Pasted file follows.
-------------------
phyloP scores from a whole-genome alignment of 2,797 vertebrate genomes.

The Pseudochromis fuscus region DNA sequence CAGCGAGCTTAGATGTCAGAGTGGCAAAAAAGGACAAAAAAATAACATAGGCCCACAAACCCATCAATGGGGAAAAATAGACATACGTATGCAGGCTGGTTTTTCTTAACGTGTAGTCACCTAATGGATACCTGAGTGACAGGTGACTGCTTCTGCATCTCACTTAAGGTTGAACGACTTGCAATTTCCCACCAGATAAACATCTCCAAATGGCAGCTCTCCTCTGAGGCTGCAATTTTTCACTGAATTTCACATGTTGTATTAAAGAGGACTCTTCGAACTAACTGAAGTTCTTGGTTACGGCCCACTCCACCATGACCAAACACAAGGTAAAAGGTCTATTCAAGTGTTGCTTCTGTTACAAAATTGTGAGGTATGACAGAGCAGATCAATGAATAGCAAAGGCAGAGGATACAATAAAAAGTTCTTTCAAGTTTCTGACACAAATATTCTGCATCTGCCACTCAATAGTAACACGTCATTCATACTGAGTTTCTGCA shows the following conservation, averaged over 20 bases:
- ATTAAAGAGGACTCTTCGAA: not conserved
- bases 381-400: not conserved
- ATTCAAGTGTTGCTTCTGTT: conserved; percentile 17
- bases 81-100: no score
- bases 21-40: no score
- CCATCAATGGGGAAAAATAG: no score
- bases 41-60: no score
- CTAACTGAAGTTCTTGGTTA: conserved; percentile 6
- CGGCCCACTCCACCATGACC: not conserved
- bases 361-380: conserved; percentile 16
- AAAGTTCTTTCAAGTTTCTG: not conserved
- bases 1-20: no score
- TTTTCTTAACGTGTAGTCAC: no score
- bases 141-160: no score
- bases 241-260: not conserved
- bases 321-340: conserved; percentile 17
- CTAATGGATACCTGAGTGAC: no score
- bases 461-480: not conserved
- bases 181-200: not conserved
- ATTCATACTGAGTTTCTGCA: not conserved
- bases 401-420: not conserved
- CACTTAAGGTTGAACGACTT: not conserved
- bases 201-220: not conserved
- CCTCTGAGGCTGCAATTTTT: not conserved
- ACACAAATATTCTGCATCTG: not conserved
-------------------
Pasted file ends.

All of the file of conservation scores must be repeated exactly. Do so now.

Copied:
phyloP scores from a whole-genome alignment of 2,797 vertebrate genomes.

The Pseudochromis fuscus region DNA sequence CAGCGAGCTTAGATGTCAGAGTGGCAAAAAAGGACAAAAAAATAACATAGGCCCACAAACCCATCAATGGGGAAAAATAGACATACGTATGCAGGCTGGTTTTTCTTAACGTGTAGTCACCTAATGGATACCTGAGTGACAGGTGACTGCTTCTGCATCTCACTTAAGGTTGAACGACTTGCAATTTCCCACCAGATAAACATCTCCAAATGGCAGCTCTCCTCTGAGGCTGCAATTTTTCACTGAATTTCACATGTTGTATTAAAGAGGACTCTTCGAACTAACTGAAGTTCTTGGTTACGGCCCACTCCACCATGACCAAACACAAGGTAAAAGGTCTATTCAAGTGTTGCTTCTGTTACAAAATTGTGAGGTATGACAGAGCAGATCAATGAATAGCAAAGGCAGAGGATACAATAAAAAGTTCTTTCAAGTTTCTGACACAAATATTCTGCATCTGCCACTCAATAGTAACACGTCATTCATACTGAGTTTCTGCA shows the following conservation, averaged over 20 bases:
- ATTAAAGAGGACTCTTCGAA: not conserved
- bases 381-400: not conserved
- ATTCAAGTGTTGCTTCTGTT: conserved; percentile 17
- bases 81-100: no score
- bases 21-40: no score
- CCATCAATGGGGAAAAATAG: no score
- bases 41-60: no score
- CTAACTGAAGTTCTTGGTTA: conserved; percentile 6
- CGGCCCACTCCACCATGACC: not conserved
- bases 361-380: conserved; percentile 16
- AAAGTTCTTTCAAGTTTCTG: not conserved
- bases 1-20: no score
- TTTTCTTAACGTGTAGTCAC: no score
- bases 141-160: no score
- bases 241-260: not conserved
- bases 321-340: conserved; percentile 17
- CTAATGGATACCTGAGTGAC: no score
- bases 461-480: not conserved
- bases 181-200: not conserved
- ATTCATACTGAGTTTCTGCA: not conserved
- bases 401-420: not conserved
- CACTTAAGGTTGAACGACTT: not conserved
- bases 201-220: not conserved
- CCTCTGAGGCTGCAATTTTT: not conserved
- ACACAAATATTCTGCATCTG: not conserved